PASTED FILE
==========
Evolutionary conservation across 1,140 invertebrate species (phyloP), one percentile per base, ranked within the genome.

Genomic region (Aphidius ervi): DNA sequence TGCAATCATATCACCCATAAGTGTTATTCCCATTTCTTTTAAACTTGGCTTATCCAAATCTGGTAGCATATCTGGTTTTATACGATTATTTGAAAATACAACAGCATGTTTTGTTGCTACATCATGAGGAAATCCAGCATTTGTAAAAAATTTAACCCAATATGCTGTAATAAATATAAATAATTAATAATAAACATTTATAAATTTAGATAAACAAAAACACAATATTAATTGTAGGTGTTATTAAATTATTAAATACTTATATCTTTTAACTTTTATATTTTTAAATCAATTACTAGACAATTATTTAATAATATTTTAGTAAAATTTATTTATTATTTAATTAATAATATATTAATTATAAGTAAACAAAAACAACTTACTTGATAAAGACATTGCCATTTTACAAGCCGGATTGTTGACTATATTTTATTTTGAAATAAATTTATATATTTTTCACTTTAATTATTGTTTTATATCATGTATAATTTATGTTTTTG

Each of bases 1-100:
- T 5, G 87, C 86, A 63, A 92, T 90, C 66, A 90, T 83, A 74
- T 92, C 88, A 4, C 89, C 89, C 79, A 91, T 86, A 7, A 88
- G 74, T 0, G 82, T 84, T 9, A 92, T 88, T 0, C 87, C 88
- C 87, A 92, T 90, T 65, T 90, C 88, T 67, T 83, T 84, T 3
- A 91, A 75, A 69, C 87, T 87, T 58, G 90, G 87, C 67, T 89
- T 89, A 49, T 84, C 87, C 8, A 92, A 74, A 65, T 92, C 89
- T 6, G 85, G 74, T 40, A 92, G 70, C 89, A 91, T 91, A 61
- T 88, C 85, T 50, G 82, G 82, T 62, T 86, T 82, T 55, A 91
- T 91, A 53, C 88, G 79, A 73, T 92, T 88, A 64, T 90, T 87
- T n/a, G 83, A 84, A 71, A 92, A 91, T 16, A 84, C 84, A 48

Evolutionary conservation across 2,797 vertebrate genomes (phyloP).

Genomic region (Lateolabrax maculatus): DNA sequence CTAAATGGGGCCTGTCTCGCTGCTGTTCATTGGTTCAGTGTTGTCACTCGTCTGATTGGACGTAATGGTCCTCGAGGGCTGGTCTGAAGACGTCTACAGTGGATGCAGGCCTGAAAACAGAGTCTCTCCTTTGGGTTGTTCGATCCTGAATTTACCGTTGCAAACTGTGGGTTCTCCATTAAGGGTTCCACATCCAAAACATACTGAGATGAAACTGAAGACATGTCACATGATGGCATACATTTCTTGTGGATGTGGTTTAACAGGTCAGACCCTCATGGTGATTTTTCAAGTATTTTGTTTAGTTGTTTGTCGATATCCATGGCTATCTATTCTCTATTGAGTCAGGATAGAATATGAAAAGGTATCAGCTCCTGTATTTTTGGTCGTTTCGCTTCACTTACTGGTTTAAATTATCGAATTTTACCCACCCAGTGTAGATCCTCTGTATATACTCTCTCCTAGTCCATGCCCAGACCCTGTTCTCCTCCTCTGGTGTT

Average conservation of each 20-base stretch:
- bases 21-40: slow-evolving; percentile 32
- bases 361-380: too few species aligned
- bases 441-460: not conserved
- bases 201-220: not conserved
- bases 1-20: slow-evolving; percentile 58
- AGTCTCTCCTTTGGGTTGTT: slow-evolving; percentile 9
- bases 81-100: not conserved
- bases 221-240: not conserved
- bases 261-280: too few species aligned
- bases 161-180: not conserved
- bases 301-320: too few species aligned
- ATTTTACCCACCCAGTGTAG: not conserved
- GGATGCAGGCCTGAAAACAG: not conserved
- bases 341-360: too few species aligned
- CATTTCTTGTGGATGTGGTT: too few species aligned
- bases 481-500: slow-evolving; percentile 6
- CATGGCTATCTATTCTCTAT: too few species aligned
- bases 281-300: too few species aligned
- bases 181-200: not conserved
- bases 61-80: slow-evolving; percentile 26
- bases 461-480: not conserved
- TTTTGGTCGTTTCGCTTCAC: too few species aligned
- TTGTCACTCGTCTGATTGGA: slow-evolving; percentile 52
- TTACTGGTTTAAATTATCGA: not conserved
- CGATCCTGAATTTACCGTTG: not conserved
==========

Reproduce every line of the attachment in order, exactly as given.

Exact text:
Evolutionary conservation across 1,140 invertebrate species (phyloP), one percentile per base, ranked within the genome.

Genomic region (Aphidius ervi): DNA sequence TGCAATCATATCACCCATAAGTGTTATTCCCATTTCTTTTAAACTTGGCTTATCCAAATCTGGTAGCATATCTGGTTTTATACGATTATTTGAAAATACAACAGCATGTTTTGTTGCTACATCATGAGGAAATCCAGCATTTGTAAAAAATTTAACCCAATATGCTGTAATAAATATAAATAATTAATAATAAACATTTATAAATTTAGATAAACAAAAACACAATATTAATTGTAGGTGTTATTAAATTATTAAATACTTATATCTTTTAACTTTTATATTTTTAAATCAATTACTAGACAATTATTTAATAATATTTTAGTAAAATTTATTTATTATTTAATTAATAATATATTAATTATAAGTAAACAAAAACAACTTACTTGATAAAGACATTGCCATTTTACAAGCCGGATTGTTGACTATATTTTATTTTGAAATAAATTTATATATTTTTCACTTTAATTATTGTTTTATATCATGTATAATTTATGTTTTTG

Each of bases 1-100:
- T 5, G 87, C 86, A 63, A 92, T 90, C 66, A 90, T 83, A 74
- T 92, C 88, A 4, C 89, C 89, C 79, A 91, T 86, A 7, A 88
- G 74, T 0, G 82, T 84, T 9, A 92, T 88, T 0, C 87, C 88
- C 87, A 92, T 90, T 65, T 90, C 88, T 67, T 83, T 84, T 3
- A 91, A 75, A 69, C 87, T 87, T 58, G 90, G 87, C 67, T 89
- T 89, A 49, T 84, C 87, C 8, A 92, A 74, A 65, T 92, C 89
- T 6, G 85, G 74, T 40, A 92, G 70, C 89, A 91, T 91, A 61
- T 88, C 85, T 50, G 82, G 82, T 62, T 86, T 82, T 55, A 91
- T 91, A 53, C 88, G 79, A 73, T 92, T 88, A 64, T 90, T 87
- T n/a, G 83, A 84, A 71, A 92, A 91, T 16, A 84, C 84, A 48

Evolutionary conservation across 2,797 vertebrate genomes (phyloP).

Genomic region (Lateolabrax maculatus): DNA sequence CTAAATGGGGCCTGTCTCGCTGCTGTTCATTGGTTCAGTGTTGTCACTCGTCTGATTGGACGTAATGGTCCTCGAGGGCTGGTCTGAAGACGTCTACAGTGGATGCAGGCCTGAAAACAGAGTCTCTCCTTTGGGTTGTTCGATCCTGAATTTACCGTTGCAAACTGTGGGTTCTCCATTAAGGGTTCCACATCCAAAACATACTGAGATGAAACTGAAGACATGTCACATGATGGCATACATTTCTTGTGGATGTGGTTTAACAGGTCAGACCCTCATGGTGATTTTTCAAGTATTTTGTTTAGTTGTTTGTCGATATCCATGGCTATCTATTCTCTATTGAGTCAGGATAGAATATGAAAAGGTATCAGCTCCTGTATTTTTGGTCGTTTCGCTTCACTTACTGGTTTAAATTATCGAATTTTACCCACCCAGTGTAGATCCTCTGTATATACTCTCTCCTAGTCCATGCCCAGACCCTGTTCTCCTCCTCTGGTGTT

Average conservation of each 20-base stretch:
- bases 21-40: slow-evolving; percentile 32
- bases 361-380: too few species aligned
- bases 441-460: not conserved
- bases 201-220: not conserved
- bases 1-20: slow-evolving; percentile 58
- AGTCTCTCCTTTGGGTTGTT: slow-evolving; percentile 9
- bases 81-100: not conserved
- bases 221-240: not conserved
- bases 261-280: too few species aligned
- bases 161-180: not conserved
- bases 301-320: too few species aligned
- ATTTTACCCACCCAGTGTAG: not conserved
- GGATGCAGGCCTGAAAACAG: not conserved
- bases 341-360: too few species aligned
- CATTTCTTGTGGATGTGGTT: too few species aligned
- bases 481-500: slow-evolving; percentile 6
- CATGGCTATCTATTCTCTAT: too few species aligned
- bases 281-300: too few species aligned
- bases 181-200: not conserved
- bases 61-80: slow-evolving; percentile 26
- bases 461-480: not conserved
- TTTTGGTCGTTTCGCTTCAC: too few species aligned
- TTGTCACTCGTCTGATTGGA: slow-evolving; percentile 52
- TTACTGGTTTAAATTATCGA: not conserved
- CGATCCTGAATTTACCGTTG: not conserved